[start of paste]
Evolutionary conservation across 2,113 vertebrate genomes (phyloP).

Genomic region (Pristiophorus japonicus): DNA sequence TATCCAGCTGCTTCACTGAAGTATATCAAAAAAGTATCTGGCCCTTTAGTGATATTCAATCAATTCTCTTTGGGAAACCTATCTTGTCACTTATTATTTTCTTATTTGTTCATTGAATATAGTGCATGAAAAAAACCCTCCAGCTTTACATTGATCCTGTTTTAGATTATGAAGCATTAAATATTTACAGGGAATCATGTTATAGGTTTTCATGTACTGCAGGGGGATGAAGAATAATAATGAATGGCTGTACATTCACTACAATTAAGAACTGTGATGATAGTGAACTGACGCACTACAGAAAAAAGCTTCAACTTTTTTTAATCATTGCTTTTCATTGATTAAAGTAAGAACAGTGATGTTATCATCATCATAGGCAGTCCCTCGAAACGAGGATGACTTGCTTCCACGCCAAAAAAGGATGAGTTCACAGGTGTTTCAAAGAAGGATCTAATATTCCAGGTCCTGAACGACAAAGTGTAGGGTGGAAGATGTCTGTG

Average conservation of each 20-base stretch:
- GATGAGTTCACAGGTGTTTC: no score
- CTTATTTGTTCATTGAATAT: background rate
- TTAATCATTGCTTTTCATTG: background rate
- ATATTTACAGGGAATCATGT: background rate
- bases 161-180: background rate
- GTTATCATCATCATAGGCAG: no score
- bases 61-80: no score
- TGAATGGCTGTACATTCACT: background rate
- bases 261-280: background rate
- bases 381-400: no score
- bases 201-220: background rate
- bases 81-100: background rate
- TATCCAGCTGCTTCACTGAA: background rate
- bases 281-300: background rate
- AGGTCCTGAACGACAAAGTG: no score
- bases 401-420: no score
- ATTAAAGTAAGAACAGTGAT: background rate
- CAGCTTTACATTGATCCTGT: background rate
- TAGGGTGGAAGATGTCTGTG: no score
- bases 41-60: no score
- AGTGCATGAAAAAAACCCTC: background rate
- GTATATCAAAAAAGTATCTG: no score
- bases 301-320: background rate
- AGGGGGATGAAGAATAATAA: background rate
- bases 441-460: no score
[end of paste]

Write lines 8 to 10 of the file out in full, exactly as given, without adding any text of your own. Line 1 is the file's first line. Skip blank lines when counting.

- bases 161-180: background rate
- GTTATCATCATCATAGGCAG: no score
- bases 61-80: no score